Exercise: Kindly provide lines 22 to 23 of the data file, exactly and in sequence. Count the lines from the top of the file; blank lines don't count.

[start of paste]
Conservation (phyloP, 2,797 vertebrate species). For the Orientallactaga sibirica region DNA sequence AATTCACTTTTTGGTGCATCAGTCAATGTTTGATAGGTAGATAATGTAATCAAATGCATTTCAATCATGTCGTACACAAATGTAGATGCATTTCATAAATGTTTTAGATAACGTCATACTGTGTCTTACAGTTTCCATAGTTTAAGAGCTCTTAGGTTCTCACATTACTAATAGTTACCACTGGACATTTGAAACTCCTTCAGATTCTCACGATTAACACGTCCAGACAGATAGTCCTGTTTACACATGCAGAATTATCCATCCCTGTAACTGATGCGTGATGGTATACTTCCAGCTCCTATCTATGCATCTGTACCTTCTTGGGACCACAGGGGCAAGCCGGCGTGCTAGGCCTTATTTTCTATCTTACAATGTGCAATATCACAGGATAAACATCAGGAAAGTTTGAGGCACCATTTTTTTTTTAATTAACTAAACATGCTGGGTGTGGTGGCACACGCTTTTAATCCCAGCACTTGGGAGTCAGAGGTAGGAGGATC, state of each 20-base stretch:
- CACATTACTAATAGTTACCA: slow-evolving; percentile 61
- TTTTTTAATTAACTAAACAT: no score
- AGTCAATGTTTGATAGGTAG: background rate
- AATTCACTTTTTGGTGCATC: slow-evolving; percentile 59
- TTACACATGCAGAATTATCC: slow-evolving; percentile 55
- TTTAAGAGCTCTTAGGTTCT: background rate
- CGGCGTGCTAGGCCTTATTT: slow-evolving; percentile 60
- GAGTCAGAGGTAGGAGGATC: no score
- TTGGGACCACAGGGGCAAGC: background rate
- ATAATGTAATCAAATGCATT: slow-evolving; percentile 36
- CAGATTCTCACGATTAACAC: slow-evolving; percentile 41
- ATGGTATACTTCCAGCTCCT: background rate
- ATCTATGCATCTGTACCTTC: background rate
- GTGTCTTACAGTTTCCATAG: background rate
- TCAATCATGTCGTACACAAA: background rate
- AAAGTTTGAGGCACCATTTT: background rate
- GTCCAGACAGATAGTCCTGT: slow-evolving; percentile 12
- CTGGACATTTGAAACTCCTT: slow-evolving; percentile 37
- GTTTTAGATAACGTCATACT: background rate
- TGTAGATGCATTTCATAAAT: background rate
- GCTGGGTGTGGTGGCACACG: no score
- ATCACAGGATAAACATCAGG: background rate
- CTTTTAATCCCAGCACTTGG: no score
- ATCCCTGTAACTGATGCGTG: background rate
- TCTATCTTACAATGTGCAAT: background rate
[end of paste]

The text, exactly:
- GCTGGGTGTGGTGGCACACG: no score
- ATCACAGGATAAACATCAGG: background rate